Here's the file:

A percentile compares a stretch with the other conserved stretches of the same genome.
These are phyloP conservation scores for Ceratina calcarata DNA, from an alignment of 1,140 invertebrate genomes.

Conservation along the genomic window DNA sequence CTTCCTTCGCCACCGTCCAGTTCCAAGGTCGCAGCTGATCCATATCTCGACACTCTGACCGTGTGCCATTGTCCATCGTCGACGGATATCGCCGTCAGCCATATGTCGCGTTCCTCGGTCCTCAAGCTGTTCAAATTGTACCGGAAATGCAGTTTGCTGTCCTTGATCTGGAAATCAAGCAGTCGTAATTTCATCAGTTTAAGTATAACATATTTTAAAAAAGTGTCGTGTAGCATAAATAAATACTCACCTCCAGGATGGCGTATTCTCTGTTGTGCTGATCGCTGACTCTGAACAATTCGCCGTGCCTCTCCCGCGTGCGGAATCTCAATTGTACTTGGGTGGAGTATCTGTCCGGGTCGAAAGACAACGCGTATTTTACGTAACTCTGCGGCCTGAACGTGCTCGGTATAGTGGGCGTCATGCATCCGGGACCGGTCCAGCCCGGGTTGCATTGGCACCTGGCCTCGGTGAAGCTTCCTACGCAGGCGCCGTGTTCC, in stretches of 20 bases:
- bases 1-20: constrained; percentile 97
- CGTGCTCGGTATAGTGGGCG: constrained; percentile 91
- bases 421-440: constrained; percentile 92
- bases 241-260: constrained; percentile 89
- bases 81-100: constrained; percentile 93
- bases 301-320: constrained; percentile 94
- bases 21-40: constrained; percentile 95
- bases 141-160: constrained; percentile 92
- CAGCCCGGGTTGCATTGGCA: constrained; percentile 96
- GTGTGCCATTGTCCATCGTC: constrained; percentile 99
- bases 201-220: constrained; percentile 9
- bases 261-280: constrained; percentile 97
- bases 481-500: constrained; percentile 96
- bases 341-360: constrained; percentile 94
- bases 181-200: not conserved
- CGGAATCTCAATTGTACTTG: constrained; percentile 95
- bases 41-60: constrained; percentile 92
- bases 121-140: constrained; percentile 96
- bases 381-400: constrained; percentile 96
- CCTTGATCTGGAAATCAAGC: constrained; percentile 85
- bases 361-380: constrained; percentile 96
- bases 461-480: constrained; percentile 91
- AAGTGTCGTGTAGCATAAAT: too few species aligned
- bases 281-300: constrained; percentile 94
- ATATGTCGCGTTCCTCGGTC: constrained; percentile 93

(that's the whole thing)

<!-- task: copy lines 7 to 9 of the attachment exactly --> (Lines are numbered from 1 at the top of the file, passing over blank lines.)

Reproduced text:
- bases 241-260: constrained; percentile 89
- bases 81-100: constrained; percentile 93
- bases 301-320: constrained; percentile 94